Despite the strong desire of mothers and fathers to provide for their child's sexual education, when it comes to discussing topics such as intercourse, premarital sex, venereal disease, pregnancy and contraception, most parents still retreat into silence.

These are the recent findings of the Project on Human Sexual Development, whose researchers spent nearly three years examining the attitudes of 1,400 Cleveland parents. The respondents represent a cross-section of middle America, ranging in age from 16 to 60, and encompassing a broad range of occupations, races, religions and education.

Other findings: Only 15 percent of mothers and fewer than 8 percent of fathers have ever discussed intercourse with their children; parents are more likely to approve premarital sex or masturbation for sons than for daughters, and many parents are unsure of the accuracy of their information and the utility of their values.

"discussing sexuality with a child should be as normal and natural a part of parenting as possible," says Elizabeth J. Roberts, executive director of the Cambridge-base project and mother of a 10-year-old daughter.

A former Harvard professor and coordinator for the White House Conference on Children, Roberts said her first reaction to the statistics on teenage sexuality was, "My God, we're surely not preparing our kids for this.

"the earlier you begin (discussing sexuality with your child), the better. Three, 4 or 5 years old is not too young for a child to know that their bodies are an okay subject to talk about."

Roberts says bathing a child is a good time to begin discussing parts of the body and the difference between sexes. She first told her daughter where babies came from during bath when the child was 4.

"i said babies came through men and women using their bodies in a loving way and continued the facts in a simple, straightforward manner.

"but it's not a one-time birds 'n' bees talk. These topics all need to be re-raised as children grow."

Stressing that "You don't have to know all the answers or be a sex-education expert to start a discussion." Roberts offers these suggestions for parents:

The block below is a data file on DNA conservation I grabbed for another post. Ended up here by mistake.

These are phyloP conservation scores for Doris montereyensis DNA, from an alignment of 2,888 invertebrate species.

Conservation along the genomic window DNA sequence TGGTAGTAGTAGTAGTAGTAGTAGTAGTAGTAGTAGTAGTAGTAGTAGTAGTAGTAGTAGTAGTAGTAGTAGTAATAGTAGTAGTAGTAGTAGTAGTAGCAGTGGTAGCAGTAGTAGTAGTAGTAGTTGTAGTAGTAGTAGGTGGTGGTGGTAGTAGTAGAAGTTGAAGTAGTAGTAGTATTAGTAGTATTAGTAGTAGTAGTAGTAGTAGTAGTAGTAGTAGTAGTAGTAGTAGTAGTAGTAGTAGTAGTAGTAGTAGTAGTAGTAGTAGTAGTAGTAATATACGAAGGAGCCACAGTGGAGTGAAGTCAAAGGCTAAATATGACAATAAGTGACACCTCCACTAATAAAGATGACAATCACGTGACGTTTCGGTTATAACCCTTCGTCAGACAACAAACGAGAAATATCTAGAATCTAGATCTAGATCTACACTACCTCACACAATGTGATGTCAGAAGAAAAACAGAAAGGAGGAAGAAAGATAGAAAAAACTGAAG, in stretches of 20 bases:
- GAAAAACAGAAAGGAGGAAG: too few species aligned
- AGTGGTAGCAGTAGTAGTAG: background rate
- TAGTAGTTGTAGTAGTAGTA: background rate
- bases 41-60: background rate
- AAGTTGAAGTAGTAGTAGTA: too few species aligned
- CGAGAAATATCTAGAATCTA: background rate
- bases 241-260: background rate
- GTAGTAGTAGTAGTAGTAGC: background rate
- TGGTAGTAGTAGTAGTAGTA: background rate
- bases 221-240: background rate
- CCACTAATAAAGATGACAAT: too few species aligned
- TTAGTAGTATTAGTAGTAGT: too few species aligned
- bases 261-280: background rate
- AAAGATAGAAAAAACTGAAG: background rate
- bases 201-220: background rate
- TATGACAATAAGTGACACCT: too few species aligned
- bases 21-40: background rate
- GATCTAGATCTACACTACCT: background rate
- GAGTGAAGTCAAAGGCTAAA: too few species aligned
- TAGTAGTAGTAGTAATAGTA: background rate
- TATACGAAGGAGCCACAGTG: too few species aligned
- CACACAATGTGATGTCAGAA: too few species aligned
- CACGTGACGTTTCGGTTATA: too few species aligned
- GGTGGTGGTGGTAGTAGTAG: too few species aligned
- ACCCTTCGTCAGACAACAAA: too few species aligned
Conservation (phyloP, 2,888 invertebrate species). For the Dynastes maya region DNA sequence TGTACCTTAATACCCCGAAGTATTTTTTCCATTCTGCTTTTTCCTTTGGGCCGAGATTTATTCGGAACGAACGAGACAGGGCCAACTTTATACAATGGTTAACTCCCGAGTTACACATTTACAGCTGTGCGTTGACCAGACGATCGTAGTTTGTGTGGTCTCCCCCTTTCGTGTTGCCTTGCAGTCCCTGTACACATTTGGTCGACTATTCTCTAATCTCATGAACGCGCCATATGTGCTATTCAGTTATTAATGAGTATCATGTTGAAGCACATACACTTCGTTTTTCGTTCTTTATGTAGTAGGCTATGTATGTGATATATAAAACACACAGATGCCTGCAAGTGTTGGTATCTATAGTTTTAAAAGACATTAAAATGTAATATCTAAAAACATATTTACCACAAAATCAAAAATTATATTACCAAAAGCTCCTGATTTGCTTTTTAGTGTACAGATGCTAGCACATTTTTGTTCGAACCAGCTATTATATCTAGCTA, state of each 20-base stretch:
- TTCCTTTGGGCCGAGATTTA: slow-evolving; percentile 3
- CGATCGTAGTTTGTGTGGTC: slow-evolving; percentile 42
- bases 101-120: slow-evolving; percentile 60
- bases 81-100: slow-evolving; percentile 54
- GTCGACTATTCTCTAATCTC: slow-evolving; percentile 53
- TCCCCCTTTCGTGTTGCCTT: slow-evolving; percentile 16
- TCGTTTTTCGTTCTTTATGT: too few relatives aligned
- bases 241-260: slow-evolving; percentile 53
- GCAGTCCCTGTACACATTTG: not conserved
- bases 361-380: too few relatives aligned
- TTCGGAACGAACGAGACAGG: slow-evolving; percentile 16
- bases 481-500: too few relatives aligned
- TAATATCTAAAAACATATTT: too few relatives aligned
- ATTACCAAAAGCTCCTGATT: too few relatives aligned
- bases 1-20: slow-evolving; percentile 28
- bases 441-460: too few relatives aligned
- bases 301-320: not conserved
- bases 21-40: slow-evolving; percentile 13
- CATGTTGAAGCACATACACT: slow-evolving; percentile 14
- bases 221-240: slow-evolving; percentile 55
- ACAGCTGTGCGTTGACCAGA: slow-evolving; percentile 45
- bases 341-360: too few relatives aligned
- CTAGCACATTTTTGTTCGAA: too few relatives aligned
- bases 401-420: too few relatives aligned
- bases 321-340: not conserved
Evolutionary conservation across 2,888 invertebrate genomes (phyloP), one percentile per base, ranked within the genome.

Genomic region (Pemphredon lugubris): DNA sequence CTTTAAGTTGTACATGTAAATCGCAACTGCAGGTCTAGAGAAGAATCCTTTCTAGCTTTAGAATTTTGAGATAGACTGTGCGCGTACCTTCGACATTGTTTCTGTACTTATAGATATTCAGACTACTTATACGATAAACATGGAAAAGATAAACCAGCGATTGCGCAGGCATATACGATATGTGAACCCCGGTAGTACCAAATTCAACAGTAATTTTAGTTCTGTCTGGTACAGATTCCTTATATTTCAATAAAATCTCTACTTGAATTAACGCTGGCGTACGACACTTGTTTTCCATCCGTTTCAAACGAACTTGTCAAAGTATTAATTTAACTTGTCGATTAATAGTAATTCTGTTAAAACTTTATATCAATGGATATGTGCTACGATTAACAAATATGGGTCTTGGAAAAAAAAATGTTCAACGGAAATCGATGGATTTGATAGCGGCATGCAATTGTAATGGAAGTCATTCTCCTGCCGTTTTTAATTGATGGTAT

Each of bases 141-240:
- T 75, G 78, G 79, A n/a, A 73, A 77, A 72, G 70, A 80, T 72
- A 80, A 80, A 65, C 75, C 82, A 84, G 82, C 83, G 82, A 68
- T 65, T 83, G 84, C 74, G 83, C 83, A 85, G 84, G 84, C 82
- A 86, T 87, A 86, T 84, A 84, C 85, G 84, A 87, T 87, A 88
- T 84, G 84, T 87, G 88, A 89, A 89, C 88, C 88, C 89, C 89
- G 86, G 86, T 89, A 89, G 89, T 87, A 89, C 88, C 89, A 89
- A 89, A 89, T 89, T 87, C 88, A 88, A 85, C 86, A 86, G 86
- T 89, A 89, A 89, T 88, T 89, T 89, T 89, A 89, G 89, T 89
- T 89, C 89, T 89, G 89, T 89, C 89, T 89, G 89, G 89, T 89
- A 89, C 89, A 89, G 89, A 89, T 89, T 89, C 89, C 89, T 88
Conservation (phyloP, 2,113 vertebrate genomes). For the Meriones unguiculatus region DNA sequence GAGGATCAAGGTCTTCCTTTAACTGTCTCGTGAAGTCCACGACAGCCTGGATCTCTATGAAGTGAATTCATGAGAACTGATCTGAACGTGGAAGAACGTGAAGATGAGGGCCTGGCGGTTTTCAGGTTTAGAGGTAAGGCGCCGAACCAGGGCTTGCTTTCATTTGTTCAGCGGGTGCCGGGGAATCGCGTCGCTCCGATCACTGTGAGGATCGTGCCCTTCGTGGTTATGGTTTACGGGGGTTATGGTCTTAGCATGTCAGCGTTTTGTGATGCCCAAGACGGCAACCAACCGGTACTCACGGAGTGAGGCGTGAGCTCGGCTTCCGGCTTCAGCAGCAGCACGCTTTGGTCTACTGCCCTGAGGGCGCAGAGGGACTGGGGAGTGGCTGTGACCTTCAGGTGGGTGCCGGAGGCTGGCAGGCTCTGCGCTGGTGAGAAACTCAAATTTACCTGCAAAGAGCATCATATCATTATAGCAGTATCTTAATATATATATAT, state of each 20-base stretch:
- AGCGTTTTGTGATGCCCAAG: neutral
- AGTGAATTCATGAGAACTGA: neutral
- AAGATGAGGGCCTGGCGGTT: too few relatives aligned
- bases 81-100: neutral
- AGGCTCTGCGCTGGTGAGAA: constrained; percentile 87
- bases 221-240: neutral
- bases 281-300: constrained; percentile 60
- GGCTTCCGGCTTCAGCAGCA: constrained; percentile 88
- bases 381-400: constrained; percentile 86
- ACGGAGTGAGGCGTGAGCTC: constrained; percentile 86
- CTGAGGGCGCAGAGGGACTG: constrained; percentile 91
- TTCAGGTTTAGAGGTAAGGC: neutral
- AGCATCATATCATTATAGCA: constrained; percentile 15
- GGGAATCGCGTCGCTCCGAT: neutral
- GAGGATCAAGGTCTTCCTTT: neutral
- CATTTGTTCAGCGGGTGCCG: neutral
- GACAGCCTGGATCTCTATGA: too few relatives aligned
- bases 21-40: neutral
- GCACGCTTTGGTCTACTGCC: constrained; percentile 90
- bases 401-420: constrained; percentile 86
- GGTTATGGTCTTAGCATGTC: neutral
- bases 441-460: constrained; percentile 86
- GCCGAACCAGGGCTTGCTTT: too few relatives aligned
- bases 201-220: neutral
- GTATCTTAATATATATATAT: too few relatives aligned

Don't be afraid to say, "I don't know, but I'll find out." Go to the library and get some books for yourself or to read together with your child.

Get together with other parents and organize a discussion group with a speaker from a local university or sex-education center.

Let your child see you and your spouse showing affection to each other. "A child learns about sex in a variety of ways, whether you talk about it or not. If parents stop hugging when the child walks into the room, the child learns that their parents are embarrassed or ashamed about what they are doing."

Get fathers involved. Boys and girls have a right to hear both parent's fellings about sexuality.

If you are nervous when broaching the subject, say so, since your child will probably pick up your apprehension. You might say, "I'm nervous talking about this because my mother never talked to me about it, but there are some things I feel are important for us to talk about."

Discuss your valves with your children. By talking about contraception, says Roberts, you are not pushing them into sex. You are giving them information that will help them make an informed choice when they are ready. To make it clear that it is not permission you are giving, tell him or her why you feel sexual intercourse might be emotionally harmful at their age.

Make it know that you want to hear their questions, problems and opinions. "This will add to the likelihood of their respecting you" she says. "And you might also learn something about what your child is experiencing and feeling." CAPTION: Picture, Elizabeth Roberts